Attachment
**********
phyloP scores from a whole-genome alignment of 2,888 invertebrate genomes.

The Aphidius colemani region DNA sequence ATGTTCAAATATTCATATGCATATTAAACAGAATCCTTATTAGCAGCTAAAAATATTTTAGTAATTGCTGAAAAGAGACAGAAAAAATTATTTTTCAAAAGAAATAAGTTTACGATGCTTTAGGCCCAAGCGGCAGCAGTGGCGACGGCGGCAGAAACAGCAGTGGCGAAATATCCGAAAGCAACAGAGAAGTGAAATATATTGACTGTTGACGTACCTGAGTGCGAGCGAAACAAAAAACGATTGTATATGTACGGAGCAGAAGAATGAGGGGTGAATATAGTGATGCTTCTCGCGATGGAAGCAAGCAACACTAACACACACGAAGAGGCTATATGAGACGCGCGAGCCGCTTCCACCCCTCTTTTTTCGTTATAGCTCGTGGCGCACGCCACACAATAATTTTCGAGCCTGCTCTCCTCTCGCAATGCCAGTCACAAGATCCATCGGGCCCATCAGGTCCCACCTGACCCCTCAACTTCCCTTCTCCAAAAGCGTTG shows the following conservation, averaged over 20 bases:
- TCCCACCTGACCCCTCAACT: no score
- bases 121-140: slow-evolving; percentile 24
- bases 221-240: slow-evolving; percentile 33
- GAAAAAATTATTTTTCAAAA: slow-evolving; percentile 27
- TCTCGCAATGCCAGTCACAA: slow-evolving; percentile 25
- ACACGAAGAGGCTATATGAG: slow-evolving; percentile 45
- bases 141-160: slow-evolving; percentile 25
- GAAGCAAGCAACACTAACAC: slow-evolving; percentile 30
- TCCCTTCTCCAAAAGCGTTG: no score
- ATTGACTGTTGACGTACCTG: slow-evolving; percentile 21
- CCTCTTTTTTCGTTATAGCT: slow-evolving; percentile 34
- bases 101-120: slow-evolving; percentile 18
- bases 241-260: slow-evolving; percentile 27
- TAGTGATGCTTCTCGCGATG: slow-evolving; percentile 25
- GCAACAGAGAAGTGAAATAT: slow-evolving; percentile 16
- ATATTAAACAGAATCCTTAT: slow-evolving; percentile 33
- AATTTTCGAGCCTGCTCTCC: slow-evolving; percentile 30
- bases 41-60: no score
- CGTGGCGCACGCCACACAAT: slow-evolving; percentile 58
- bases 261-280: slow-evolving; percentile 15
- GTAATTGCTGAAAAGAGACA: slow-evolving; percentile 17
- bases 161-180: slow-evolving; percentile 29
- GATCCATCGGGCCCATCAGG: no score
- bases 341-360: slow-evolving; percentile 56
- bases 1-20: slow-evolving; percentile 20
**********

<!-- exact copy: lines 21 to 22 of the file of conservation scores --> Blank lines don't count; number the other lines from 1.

- CGTGGCGCACGCCACACAAT: slow-evolving; percentile 58
- bases 261-280: slow-evolving; percentile 15